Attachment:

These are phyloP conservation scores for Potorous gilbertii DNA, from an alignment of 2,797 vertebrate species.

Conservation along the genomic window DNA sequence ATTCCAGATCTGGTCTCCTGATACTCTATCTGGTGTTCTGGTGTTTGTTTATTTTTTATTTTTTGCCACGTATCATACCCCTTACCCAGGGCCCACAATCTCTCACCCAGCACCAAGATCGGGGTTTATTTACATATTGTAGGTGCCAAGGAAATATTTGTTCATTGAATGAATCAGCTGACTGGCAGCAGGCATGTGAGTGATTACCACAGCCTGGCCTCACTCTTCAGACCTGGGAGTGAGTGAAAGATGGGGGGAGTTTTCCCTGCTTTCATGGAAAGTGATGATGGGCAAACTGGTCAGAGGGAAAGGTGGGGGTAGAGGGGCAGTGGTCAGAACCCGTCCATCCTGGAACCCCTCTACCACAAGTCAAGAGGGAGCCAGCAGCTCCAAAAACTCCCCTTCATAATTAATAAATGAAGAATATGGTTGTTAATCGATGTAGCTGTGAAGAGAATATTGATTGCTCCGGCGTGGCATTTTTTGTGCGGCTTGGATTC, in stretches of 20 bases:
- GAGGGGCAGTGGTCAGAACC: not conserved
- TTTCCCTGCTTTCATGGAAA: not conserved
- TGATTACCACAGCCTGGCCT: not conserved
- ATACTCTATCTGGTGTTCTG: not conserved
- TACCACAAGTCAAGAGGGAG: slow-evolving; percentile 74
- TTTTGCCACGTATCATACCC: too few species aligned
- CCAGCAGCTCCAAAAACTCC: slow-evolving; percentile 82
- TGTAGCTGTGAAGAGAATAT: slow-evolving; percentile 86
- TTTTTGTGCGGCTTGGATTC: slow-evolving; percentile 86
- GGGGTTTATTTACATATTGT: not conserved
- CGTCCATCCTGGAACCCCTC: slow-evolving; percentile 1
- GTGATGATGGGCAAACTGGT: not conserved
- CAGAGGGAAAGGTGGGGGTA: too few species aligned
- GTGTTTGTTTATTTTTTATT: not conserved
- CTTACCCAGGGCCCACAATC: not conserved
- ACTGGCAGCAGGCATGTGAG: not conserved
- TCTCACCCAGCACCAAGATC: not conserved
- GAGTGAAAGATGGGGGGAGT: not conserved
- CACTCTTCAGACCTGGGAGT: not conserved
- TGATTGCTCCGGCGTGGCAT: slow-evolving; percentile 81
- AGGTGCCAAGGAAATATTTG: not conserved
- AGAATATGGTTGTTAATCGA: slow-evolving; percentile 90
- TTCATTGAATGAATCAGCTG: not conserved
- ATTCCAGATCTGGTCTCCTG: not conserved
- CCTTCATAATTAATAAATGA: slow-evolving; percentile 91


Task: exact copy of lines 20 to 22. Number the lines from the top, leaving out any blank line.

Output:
- GAGTGAAAGATGGGGGGAGT: not conserved
- CACTCTTCAGACCTGGGAGT: not conserved
- TGATTGCTCCGGCGTGGCAT: slow-evolving; percentile 81